As with all small dogs, they’re also prone to luxating patella (a knee problem).
Klee Kais have quite a few personality traits in common with actual Huskies.
For one, they’re just as untrustworthy off-leash as their larger counterparts.
They’re also just as gabby as Huskies, so keep that in mind.
They aren’t big barkers per se. Like their “big brothers,” they just “talk” a lot.
Klee Kais are also very curious dogs, which can easily get them into mischief!
While sociable with their families, they’re reserved around strangers.
The Klee Kai needs early socialization, even more so than Huskies, to teach them to get along with kids and other pets.
They’re smart little pups, and like I said, they can get into trouble with their curiousity.
As reserved dogs, it’s super important to train them with positive reinforcement, otherwise you risk shattering your bond.
They’re also quite active, so make sure you include plenty of physical training games in your routine.
Who should own one?
Klee Kai are not ideal for people who want a super social dog that gets along with everyone he meets.
They are, however, perfect for families or single people with active lifestyles.
Just make sure you keep them on a leash during your adventures, as they are prone to escaping.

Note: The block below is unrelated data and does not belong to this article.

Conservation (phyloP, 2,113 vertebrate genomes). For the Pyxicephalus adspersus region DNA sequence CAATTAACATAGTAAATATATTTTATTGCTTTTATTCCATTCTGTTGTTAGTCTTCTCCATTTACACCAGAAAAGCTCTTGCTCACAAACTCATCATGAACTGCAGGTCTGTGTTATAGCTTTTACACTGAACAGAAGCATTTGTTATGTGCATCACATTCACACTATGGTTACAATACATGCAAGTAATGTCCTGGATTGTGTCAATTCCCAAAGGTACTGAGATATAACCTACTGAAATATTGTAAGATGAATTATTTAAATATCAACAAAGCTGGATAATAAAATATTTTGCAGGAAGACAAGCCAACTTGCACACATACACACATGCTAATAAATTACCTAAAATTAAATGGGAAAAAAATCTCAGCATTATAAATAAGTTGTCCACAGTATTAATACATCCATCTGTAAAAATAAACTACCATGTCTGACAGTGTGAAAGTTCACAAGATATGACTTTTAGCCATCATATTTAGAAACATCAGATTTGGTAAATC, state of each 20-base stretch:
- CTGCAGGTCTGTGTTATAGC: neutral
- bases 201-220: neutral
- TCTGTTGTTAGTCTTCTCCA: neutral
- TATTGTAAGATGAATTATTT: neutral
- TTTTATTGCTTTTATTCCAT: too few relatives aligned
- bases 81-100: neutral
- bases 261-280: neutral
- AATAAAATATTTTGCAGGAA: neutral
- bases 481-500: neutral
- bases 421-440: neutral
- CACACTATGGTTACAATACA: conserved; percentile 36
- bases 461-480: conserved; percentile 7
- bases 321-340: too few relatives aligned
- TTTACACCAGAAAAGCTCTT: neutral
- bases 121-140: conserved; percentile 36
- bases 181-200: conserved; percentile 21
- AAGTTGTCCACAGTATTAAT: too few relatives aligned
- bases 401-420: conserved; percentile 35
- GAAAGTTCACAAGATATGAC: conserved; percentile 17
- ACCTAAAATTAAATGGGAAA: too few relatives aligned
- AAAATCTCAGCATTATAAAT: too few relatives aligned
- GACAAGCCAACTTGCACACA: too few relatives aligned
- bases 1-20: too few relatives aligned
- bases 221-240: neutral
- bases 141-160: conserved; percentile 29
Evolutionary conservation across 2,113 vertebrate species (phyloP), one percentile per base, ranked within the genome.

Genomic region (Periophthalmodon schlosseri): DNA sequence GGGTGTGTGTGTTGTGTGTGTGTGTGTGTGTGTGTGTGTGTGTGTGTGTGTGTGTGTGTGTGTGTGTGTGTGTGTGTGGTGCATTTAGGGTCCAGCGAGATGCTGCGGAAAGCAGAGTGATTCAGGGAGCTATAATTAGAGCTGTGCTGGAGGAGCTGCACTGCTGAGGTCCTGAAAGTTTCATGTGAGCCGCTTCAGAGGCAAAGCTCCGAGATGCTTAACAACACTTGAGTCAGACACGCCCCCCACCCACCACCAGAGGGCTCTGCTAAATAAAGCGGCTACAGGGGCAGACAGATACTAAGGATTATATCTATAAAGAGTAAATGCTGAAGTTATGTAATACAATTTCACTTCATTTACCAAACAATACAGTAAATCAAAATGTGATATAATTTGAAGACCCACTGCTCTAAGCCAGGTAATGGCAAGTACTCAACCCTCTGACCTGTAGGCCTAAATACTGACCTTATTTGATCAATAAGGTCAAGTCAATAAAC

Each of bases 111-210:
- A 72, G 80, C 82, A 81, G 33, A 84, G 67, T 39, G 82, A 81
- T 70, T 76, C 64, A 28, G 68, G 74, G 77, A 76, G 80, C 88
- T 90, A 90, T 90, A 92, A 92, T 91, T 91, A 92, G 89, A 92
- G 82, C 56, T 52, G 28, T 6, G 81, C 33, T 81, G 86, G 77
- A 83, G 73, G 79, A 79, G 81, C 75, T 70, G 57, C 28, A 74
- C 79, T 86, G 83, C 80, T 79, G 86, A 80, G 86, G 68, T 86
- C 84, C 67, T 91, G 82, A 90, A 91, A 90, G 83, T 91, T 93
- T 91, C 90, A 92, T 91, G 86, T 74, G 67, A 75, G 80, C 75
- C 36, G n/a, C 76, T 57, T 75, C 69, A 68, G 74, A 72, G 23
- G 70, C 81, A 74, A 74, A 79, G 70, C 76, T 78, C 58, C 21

Types of Husky Mixes
How many types of Husky mixes are there? Well, let’s see. Add up all of the dog breeds in the world and subtract one.
After all, you can’t really have a husky-husky-mix, right?
Seriously, the possibilities are endless, but let’s look at a handful of the most common.
FYI, the traits aren’t going to be as exact as those on the tables above, because there is no “breed standard” when it comes to mixes.
I basically averaged out the traits of the the two breeds (Husky + whatever).
|Husky +||Size||Weight||Life Span||Health Issues|
|Pomeranian||13 to 18 “||20-30 lbs||12-14 years||Hip, knee, eye, and thyroid problems*|
|German Shepherd||20-25″||45-80 lbs||10-13||Hip & elbow dysplasia, cataracts|
|Labrador||20-28″||60-100 lbs||10-13||Hip dysplasia., cataracts, arthritis,|
|Pug||16-22″||30-60 lbs||10-15||Breathing problems, back problems, arthritis*|
I’d love to give you a detailed breakdown of the origins, trainability, etc of each combination, but we’d be here for a very, very long time. 🙂
It’s just impossible to tell you in a few short paragraphs about all the possibilities.
You and I could both get a Pomsky yet end up with completely different dogs entirely.
Your best bet is to join Facebook groups and talk to others who have the mix you’re interested in.
How do I know what kind of Husky I have?
If you have an actual Husky and you bought him through a reputable breeder, you’ll get AKC papers.
What if you rescue a dog that looks like a Husky, or think maybe you have a mix?
In that case, DNA tests can tell you almost-definitively. Embark and Wisdom Panel are the most popular.
However, they’re not always 100% accurate, so keep that in mind.
Very long story short- while there are plenty of dogs that look like Huskies and plenty of dogs that pull sleds, there’s truly only one type of Husky that’s AKC-recognized.
Others- like the Labrador Husky (not a mix, but a “breed” from Labrador) or the Karafuto (Sakhalin Husky) are either almost extinct or so new that there aren’t really many out there.
Perhaps that will change in the future. New dog breeds pop up all the time, either through human or natural design. For now, though, the Siberian Husky remains one of a kind.